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I started out watching this season finale of Call the Midwife feeling a deep heaviness around me, like a blanket of sadness. To be honest, I looked forward a little bit to watching this episode and having a good cry. It’s been a stressful couple of weeks in my household, with both of my boys having ear infections, my older son had a minor surgery last week, and now the baby has the flu. Add in two parents who work full time and barely get enough sleep when both kids are well, and saying that the past 3 weeks have been overwhelming is a bit of an understatement.
While I did get that good cry throughout many times during this week’s episode, the tears by the end of the show were a mixture of happy and sad. Watching Tom and all of the members of Nonnatus house grieving the loss of Barbara brought back a lot of feelings from when I lost one of my great friends, Don, back in 2009.
Don was an amazing soul. We met on our study abroad trip the summer of 2007, where we travelled to Ghana. He was vibrant, funny, and caring; he loved all beings, and was vegan because of that. Don had the ability to befriend everyone. If someone seemed left out or lonely, he had a way of connecting genuinely with that person. He loved disco music and LOVED to dance. We had some epic dance parties both in Ghana and back home! We lived in the same apartment complex for my last year of college, with his apartment just below mine. After I graduated, and Don was still in school, I went back to campus a few times to visit him when he would have some of his famous disco parties.
Don’s passing was very sudden and unexpected. I struggled a lot with how to cope with that loss. I felt immense guilt over not having seen him the last time he texted me and asked if I wanted to go out dancing, because I had a date that night with my now-husband. Don and I hadn’t been friends for very long, but he changed my life in those two years of knowing him. I often think of what Don would be doing, how much he would have accomplished by now if he was still alive. His memory inspires me to be a better person in so many ways. From becoming vegan to just trying to be as inclusive as possible and kind to everyone I meet, I try to carry on Don’s legacy.
I connected with Don’s mother, Renee, following his death. In the early days, I would send Renee emails or text messages when I would think of memories with Don or have dreams about him. She loved hearing stories about Don. Like Sister Monica Joan said in this week’s episode, even after we are gone from this earth, we are all memories. Talking about the memories of loved ones who have passed helps with the grief, because you know that as long as we remember them, they will never be truly gone.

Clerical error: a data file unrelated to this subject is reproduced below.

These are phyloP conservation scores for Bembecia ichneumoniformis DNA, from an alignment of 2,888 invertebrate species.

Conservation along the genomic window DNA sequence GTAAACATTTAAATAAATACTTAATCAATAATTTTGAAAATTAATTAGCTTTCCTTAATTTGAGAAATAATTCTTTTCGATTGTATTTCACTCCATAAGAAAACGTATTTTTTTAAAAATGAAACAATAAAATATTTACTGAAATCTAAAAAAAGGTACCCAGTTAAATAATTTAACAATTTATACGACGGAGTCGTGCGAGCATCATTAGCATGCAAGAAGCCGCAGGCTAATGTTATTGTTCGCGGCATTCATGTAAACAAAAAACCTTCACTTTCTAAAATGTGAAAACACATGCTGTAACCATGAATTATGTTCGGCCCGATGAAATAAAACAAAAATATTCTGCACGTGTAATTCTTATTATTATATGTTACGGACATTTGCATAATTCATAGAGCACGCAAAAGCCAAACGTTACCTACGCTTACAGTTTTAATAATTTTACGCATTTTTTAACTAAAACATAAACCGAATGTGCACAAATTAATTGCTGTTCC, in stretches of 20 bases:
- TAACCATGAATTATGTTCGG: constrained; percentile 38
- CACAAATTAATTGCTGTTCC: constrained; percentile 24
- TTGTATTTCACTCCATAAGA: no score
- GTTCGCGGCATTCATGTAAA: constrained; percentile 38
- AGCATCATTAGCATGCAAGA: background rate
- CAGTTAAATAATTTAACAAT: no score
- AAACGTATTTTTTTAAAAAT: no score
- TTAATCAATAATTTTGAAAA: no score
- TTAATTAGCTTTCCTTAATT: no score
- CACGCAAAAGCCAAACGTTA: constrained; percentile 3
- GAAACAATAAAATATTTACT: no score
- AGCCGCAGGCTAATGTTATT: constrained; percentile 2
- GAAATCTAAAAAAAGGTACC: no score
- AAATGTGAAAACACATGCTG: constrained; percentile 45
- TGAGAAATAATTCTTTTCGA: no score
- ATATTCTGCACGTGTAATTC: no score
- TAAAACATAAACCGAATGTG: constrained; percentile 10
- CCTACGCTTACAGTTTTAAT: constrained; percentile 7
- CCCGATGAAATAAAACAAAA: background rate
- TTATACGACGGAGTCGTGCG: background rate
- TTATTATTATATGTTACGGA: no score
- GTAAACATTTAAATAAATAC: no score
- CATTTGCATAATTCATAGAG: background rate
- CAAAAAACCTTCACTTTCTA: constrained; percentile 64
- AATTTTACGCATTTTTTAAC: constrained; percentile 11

I was also touched by Phyllis and the connection she was able to make with the young mother, Josie. I could tell that Phyllis’ sour attitude at the beginning of the episode was related to her grief, but then at the end, when she was working with Josie in labor, she seemed to remember the sacred importance of what we do as midwives. The memories of birth will stay with a mother for the rest of her life. For Josie, this birth and the limited days after would hold her only memories of her baby girl, as she was placing the child for adoption. I am sure that Josie will never forget the kindness and support that Phyllis offered her that day.
This led to me reflecting on how many memories I must be a part of by now, in my sixth year of practicing midwifery. I had the honor of attending a birth the other day of a family who I was with for their first birth, too. Their first was an unexpected cesarean section; they came in in labor, but the baby surprised us all by being breech. This time, with this baby in the head-down position, mom was able to have the VBAC (vaginal birth after cesarean) that she had hoped for. It was a beautiful moment to have been there to witness! I don’t think I’ve really ever sat with the idea that what I do and say has a lasting memory for the families I am lucky enough to work with. I mean, I knew that this was the case, and I’ve probably even said that a million times, but to really sit down and think about what that means is honestly a little overwhelming. This has renewed my passion for my work, and has given me a deeper understanding of the reverence of birth.
Andrea Altomaro (MS, RN, CNM) has been nurse-midwife for the past three years and is currently working for the Henry Ford Health System. Before becoming a midwife, she worked as a nurse in the emergency department and also in labor and delivery.
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